Monday, July 14, 2008

U.N makes steps toward justice in Sudan, but much more work looms ahead.

For all those who have followed the constant inactivity of the United Nations in relation to genocidal acts committed by hateful régimes such as genocide perpetrators in Rwanda, Bosnia, Congo, Sierra Leon, Ethiopia, Sudan and Burma, this week’s news of action being taken against Sudanese President Omar al-Bashir should come as welcome news.

The International Criminal Court, which was which is indirectly related to the UN, called the decision one that basically has to be done, and leading prosecutor Luis Moreno-Ocampo said that:

"I am a prosecutor doing a judicial case," he said. "In the camps, al-Bashir's forces kill the men and rape the women. He wants to end the history of the Fur, Masalit and Zaghawa people. I don't have the luxury to look away. I have evidence."

Comments by Save Darfur President Jerry Fowler sum up the emotions and mixed relief based upon the ICC and UN's Monday decision:

"Prosecutor Moreno-Ocampo's charges against al-Bashir underscore the need for the U.N. Security Council to finally act decisively with a comprehensive strategy for Sudan," said Jerry Fowler, president of the Save Darfur Coalition." (From Associated Press)


For me personally there is definitely an emotion of relief due to the fact that Darfur has been a constant subject in mine as well as many others' prayers in the past few years. The reality of this decision is that there is a long way to go till absolute justice is brought to those suffering in Darfur and various other areas in Sudan. There will probably be a lot more death's to come, probably due to the ruling parties retaliation to the ICC's charges. Aide will be cut off due to the statement made in Khartoum by official’s stating that they "cannot guarantee the safety of UN workers".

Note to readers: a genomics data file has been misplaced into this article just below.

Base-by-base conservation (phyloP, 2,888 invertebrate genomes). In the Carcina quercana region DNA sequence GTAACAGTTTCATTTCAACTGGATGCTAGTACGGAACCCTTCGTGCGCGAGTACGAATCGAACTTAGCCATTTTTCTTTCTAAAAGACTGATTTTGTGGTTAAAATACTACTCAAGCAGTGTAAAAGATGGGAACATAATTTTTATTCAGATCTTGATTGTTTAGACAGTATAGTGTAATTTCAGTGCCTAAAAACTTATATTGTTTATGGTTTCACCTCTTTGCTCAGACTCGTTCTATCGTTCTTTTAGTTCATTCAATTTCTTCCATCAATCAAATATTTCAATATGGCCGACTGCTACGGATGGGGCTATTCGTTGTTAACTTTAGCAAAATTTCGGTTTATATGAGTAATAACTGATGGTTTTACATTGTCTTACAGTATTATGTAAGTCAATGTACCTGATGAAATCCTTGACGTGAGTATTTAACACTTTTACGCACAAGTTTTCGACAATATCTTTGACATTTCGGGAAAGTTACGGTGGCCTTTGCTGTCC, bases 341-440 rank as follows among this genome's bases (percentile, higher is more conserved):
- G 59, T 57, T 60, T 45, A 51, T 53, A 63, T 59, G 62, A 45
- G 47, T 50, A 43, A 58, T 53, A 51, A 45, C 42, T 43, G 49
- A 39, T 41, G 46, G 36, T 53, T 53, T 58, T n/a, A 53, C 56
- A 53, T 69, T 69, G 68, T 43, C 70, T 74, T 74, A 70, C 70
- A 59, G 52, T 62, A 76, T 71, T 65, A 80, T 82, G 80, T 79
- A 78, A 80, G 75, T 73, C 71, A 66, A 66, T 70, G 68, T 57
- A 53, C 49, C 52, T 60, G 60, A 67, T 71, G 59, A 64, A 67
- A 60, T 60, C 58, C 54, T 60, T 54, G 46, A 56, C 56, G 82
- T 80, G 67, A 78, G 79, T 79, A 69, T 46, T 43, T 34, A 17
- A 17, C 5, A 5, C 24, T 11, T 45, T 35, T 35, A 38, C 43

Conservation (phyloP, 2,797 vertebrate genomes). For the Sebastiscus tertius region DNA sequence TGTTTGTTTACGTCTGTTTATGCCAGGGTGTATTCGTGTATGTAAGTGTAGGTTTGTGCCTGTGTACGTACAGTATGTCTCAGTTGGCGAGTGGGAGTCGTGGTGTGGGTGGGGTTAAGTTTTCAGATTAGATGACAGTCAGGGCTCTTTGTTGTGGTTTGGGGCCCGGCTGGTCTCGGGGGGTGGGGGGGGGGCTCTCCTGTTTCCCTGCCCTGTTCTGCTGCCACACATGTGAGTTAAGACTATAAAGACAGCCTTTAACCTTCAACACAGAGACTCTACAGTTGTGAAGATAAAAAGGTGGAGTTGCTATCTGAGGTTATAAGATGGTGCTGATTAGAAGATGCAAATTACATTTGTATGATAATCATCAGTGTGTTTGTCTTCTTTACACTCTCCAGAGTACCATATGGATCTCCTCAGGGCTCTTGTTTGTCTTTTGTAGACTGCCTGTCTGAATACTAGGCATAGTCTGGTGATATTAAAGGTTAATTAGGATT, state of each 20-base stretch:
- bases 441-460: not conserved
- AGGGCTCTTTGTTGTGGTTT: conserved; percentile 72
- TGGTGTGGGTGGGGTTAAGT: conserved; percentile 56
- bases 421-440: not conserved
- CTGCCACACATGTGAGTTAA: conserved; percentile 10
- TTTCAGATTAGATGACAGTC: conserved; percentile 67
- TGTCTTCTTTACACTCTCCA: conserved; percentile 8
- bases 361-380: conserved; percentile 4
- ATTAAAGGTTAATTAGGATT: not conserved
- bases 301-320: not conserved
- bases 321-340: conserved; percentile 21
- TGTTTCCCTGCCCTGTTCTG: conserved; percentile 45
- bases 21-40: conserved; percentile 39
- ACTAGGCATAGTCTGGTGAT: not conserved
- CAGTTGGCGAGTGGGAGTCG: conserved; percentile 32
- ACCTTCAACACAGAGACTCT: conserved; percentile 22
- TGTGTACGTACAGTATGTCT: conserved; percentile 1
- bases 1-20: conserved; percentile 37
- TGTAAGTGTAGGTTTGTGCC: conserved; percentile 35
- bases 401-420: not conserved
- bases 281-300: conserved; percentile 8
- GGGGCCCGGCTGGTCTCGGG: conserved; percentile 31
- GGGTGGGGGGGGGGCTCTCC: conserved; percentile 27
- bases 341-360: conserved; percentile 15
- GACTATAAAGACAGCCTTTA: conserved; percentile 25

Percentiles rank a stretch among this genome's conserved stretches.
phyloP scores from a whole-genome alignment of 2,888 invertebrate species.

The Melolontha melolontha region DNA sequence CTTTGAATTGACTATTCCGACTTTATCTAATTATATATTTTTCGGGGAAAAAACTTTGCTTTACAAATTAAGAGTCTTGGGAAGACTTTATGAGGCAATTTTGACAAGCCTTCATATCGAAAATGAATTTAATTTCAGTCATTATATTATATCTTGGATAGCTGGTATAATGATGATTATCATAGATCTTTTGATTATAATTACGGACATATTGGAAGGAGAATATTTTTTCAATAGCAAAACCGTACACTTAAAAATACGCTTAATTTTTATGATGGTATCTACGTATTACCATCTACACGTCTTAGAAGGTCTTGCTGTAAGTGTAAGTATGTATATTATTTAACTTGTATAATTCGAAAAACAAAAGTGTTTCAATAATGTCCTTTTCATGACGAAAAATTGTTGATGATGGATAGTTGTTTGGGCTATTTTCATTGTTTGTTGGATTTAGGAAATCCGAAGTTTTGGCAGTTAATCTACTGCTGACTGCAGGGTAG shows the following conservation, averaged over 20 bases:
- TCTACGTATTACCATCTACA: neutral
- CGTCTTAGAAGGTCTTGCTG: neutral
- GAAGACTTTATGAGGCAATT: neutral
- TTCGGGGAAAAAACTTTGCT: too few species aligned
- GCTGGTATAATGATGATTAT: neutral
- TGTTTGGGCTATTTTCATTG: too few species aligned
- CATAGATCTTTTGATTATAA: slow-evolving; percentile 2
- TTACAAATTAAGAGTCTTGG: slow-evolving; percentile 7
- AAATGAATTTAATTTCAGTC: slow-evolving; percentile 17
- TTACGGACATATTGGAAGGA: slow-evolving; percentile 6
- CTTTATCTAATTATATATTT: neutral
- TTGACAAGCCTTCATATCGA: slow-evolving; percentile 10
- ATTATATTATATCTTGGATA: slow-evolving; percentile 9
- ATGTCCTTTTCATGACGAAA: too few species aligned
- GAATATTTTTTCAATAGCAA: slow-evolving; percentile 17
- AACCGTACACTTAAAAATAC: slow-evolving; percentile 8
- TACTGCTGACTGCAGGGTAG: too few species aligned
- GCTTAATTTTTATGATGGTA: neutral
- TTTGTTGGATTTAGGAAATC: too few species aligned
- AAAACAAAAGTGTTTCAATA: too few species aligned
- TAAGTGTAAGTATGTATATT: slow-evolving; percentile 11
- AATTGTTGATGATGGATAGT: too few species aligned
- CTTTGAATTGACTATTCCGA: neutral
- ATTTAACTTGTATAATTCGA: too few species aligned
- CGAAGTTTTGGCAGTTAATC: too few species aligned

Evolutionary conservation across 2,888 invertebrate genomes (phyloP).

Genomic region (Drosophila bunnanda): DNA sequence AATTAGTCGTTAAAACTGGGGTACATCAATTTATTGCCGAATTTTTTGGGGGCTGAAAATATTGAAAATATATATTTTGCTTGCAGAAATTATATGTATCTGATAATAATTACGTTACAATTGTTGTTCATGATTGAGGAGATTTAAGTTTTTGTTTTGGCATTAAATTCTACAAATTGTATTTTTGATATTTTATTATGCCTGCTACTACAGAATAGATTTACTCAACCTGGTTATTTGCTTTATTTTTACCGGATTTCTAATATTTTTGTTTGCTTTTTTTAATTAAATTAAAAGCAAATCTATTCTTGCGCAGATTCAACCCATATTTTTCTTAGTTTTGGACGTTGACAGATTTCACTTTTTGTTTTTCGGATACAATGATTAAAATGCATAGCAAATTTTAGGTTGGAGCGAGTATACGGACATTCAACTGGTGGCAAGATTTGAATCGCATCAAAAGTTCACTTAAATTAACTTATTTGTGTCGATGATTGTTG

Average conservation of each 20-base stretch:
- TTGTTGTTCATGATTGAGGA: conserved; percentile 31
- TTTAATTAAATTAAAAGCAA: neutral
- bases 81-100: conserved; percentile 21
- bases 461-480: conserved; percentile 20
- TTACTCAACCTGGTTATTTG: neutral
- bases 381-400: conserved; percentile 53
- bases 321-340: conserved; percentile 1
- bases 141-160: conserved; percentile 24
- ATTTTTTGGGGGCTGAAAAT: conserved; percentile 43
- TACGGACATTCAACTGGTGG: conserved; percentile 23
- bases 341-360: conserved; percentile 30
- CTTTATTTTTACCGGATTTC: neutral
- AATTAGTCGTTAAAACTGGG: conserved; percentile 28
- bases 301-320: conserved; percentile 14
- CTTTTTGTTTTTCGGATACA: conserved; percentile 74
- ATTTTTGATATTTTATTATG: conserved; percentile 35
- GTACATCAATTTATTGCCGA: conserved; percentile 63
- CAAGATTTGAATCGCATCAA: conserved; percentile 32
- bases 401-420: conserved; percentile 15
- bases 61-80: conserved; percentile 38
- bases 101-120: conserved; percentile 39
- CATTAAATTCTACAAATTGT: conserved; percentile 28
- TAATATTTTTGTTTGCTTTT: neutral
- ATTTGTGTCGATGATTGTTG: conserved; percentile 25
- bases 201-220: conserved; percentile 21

Continue to pray for justice to be brought to these people.

In 2004, a top United Nations official in Khartoum, Mukesh Kapilla, courageously compared the butchery in Darfur to the organized slaughter of 800,000 Rwandans 10 years earlier. He said: "I was present in Rwanda at the time of the genocide, and I've seen many other situations around the world, and I am totally shocked at what is going on in Darfur," he told a BBC radio program. "This is ethnic cleansing; this is the world’s greatest humanitarian crisis, and I don't know why the world isn't doing more about it." (Excerpt taken from "Not On Our Watch: The mission to end genocide in Darfur and beyond.")

So many times when these types of things have happened the world has looked away. This time pray that we wouldn't shield our eyes. Pray that we would not just talk about justice but actually stand for it.

1 comment:

.escamilla. said...

my personal opinion is that we haven't gone in because of the attitude of "there isn't anything in it for us to benefit from" (God forbid we actually help people just because it's the right thing to do).

the other problem is that most, if not all, of these groups recruit children to fight for them...so if the UN goes in to fight off the regimes that need to be removed...it means possibly killing hundreds or thousands of children. tough thing to deal with...

it is good to see small progress happening. baby steps eventually = larger steps.

praying forward...